Ballistic "Bulldogs" Futsal Club

‘The Extra Blessing’ & Futsal…

Image result for charcoal filtering whiskey

The smoothness found in a bottle of Jack Daniels is legendary. It comes from charcoal filtering known as the Lincoln County Process. Locals refer to it as The Extra Blessing. Over a week’s time, the whiskey drips through sugar maple charcoals. The resulting spirit is then officially labeled as Tennessee Whiskey, distinct from bourbon.

So what might you ask does modern day moonshine have to do with futsal? Futsal, too, is the finest of filters. Poor first touch? Soft man marking? Slow to interpret a 3v2? Well, spend a few years in the futsal casket and the impurities drain away. Going back almost a decade, I’ve witnessed numerous local soccer players with big reputations step onto futsal courts. As they enter the gym, the murmurs grow, “Oh that’s so-and-so, plays the 9 at X, Y & Z Academy.” However, without days, weeks and months spent dripping through the futsal charcoals, these players don’t stand a chance. The first touch is heavy, the marking is loose, and the ability to solve a numerical advantage on the counter is raw, unfiltered. Success isn’t so easily bottled, but a toast to futsal and all its mellowing ways.

BUSC USDA futsal logo.. (and training!)


Ballistic United Soccer Club (BUSC) USDA u12 is training 2x per week this summer in preparation for USFF’s National Championship to be held in San Jose, CA. There are a handful of players with experience, but most of the boys are new to organized futsal. In their expressions and reactions, you see futsal’s magic. Howls of “Just one more game!” punctuate the ending of every training. And yet, underneath all this fun, quality decision making and advanced technique are taking hold.

Because the local cities do not allow futsal in their school gyms, we train outdoors on a school blacktop. Cracked asphalt is nothing to include on a postcard, however, a ball, hard surface, portable nets and enthusiastic kids bring everything to life.


Pulisic played futsal, lots of it..

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In US futsal circles, it’s long been felt that the first great American soccer player would have futsal roots. Christian Pulisic’s quick decision making, close control, precision passing and off-the-ball movements all scream futsal. Bleacher Report’s recent article details the extent to which Mark Pulisic went to ensure his son played futsal at an early age. This included creating Detroit’s first futsal league. Those of us that have founded clubs and leagues can attest to the rapid development that occurs when a small ball is placed on a hard surface in a confined area. This simple recipe creates magical results again and again. Pele, Socrates, Zico, Maradona, Ronaldo, Ronaldinho, Messi, Christian Ronaldo, Neymar and numerous other stars played countless hours of futsal as kids. Pulisic is our first American entry into this conversation. And yet, there are still plenty of skeptical US coaches, parents and players as to futsal’s benefits. The world is round, the sky is blue, and futsal is the most direct route to soccer success. Just ask the Pulisics.

Futsal, penalty boxes, and urgency…

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When I first came across competitive futsal, what struck me the most was the urgency of play. The hounding defenses, rapid transitions, and lightening quick shots were tough to process. It all seemed a blur. In every second of every game there was the urgency to score or be scored upon. There was no down time. No chance to catch your breath. You had to be mentally and physically “on” from beginning to end. It was exhilarating and exhausting.

The best description of futsal’s nonstop back and forth comes from Mario Gonzalez of Legends Futsal.  “It’s like soccer when the ball is in the penalty area. The urgency to score or defend takes the intensity to an entirely different level. Futsal is constantly played at this level.” I couldn’t agree more.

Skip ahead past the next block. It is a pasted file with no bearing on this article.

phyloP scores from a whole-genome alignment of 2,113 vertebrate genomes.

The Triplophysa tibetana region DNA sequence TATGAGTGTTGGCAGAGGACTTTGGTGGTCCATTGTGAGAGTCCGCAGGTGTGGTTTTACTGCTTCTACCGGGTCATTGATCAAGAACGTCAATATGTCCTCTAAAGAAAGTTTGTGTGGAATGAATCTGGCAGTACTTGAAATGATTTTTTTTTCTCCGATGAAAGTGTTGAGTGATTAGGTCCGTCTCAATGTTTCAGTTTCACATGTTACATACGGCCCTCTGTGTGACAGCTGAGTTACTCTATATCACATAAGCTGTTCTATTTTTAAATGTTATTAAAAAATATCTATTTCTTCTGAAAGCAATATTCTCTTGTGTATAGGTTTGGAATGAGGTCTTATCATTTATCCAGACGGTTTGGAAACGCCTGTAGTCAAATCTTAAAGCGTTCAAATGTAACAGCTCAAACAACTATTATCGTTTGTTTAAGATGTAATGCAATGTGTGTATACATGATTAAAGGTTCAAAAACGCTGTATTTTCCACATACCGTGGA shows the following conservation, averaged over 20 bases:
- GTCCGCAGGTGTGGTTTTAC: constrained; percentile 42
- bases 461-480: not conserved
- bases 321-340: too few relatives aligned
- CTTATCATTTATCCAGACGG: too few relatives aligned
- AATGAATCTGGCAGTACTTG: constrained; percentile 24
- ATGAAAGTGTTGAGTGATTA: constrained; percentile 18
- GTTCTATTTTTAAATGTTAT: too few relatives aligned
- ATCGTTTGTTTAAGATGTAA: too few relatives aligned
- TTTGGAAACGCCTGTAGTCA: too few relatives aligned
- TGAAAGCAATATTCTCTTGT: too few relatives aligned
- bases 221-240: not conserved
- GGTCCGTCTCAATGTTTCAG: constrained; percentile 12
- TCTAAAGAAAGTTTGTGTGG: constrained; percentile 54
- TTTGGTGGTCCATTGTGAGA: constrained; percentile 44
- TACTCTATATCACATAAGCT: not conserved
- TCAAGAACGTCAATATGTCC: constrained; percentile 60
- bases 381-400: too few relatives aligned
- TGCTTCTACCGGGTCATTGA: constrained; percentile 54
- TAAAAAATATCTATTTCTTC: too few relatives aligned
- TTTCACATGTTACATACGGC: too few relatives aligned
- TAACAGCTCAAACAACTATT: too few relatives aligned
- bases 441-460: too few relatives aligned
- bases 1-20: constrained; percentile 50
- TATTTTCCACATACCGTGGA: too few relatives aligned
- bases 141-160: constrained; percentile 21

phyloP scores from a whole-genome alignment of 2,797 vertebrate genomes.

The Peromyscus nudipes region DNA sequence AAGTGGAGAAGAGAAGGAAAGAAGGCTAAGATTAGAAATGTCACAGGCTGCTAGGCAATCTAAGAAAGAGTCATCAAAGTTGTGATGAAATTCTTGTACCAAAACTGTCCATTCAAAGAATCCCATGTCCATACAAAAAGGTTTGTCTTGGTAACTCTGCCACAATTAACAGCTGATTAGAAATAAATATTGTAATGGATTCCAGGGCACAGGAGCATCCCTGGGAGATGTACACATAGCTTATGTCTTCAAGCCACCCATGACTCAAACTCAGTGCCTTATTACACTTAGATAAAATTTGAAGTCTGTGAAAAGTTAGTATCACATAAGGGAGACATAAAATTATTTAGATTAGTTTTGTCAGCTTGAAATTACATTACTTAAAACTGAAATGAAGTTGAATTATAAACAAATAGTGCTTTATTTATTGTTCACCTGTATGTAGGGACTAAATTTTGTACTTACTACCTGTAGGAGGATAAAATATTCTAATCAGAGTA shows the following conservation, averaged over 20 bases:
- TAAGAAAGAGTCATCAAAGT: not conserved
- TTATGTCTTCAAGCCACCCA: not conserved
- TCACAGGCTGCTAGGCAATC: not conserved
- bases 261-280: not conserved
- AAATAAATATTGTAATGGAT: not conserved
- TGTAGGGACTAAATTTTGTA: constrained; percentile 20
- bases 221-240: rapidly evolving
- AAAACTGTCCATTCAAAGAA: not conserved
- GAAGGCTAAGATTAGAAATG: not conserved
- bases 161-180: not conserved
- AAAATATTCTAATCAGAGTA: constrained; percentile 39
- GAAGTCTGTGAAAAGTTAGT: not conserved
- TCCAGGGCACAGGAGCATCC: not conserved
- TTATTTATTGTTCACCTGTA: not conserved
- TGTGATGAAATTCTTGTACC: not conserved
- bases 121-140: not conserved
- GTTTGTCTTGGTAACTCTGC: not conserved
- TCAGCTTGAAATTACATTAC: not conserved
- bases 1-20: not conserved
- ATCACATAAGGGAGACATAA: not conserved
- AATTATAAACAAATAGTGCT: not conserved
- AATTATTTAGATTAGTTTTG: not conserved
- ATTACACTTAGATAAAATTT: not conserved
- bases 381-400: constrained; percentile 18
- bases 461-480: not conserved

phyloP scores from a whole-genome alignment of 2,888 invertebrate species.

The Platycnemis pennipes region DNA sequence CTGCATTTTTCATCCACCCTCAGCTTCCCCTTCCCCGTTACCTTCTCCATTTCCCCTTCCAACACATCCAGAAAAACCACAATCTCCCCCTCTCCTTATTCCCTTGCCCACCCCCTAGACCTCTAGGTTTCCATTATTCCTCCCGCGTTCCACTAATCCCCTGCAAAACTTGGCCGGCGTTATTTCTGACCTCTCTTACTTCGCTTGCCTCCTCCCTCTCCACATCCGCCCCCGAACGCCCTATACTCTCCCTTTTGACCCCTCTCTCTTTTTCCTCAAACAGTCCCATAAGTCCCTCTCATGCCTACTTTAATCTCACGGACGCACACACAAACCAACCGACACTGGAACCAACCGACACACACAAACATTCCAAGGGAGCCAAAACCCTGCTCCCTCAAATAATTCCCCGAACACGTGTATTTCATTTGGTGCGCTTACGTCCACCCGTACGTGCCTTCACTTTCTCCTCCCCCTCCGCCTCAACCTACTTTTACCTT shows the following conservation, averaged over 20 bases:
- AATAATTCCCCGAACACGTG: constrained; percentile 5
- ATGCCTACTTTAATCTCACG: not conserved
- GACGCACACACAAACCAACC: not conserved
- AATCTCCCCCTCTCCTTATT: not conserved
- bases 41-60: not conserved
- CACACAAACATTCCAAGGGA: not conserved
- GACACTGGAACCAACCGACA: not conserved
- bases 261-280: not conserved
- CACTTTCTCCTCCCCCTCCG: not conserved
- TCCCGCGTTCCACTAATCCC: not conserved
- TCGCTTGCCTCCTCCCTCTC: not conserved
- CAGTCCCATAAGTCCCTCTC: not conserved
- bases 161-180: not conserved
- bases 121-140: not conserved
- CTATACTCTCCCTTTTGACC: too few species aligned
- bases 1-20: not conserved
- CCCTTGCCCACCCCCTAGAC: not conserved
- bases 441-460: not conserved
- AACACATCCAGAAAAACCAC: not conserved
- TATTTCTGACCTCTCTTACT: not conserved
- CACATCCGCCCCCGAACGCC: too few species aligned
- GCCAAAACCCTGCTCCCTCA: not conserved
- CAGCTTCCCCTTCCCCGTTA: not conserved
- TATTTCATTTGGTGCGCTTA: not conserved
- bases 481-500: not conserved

Exclusive interview with FCB’s Xavi Closas

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In much the same way the NBA’s tactics evolved in recent decades, so have futsal’s at the highest level. One of the sport’s great minds and tacticians is Xavi Closas, head coach of FC Barcelona Lassa B. Along with his long time friend and coaching partner, Oscar Alonso, the two have developed a highly respected coaching curriculum at iOX Futsal. Coaches and players travel to Barcelona from all over the world to learn from the pair.

Recently Closas’s team won the Spanish League championship with a group missing five of its top players through promotion to the top pro team. In spite of playing against opponents that averaged 5 years older than his young FCB team, Closas managed to win the league title on the last weekend. It is considered one of the great coaching accomplishments of recent times.

The following interview with the coach or “mister” as they say in Catalonia, looks to provide ideas for developing futsal in the U.S. and other growing futsal communities.

Bulldogs: Mister, thank you for taking the time to share your thoughts. First off, for a coach, what are the most important things to put in place to begin guiding a team?

Closas: The most important thing for putting together a new group of players is to be clear about the goals you have for the team. These personal goals then need to be reconciled with those of the club’s. Starting from here, you can build the values of the team and a way of playing.

Bulldogs: During your distinguished career as a coach at Bellsport, FC Barcelona and iOX Futsal, what moments have you found the most rewarding?

Closas: The moments of greatest reward have come from the various promotions I helped attain at teams such as Bellsport and FC Barcelona. All the hard work one puts into a season is reflected in the promotion.

Bulldogs: Your son, Nil, plays on FC Barcelona’s top team. How did you mentally prepare him for playing at the highest level?

Closas: The easiest way to help your child grow in a sport is to let them be theirselves. Let them pick their own path. It must be clear to them how far they exactly want to go. I think the coaches he has had over the length of his career have allowed him to grow at a steady pace as well.

Coach Xavi, thank you again for your insights and good luck this week versus Valencia!



USFF National Championship, local USDA’s to enter…


Ballistic United’s and Mustang Soccer’s USDA Academies will enter teams this July into United States Futsal Federation’s national championship in San Jose, California. Many of the clubs’ current players have previously played in the event and directors Andrew Ziemer of Ballistic and John Doyle of Mustang see value in keeping their players active during the summer through futsal. Ballistic United (BUSC) has the distinction of being the nation’s first USDA club to promote futsal training year round.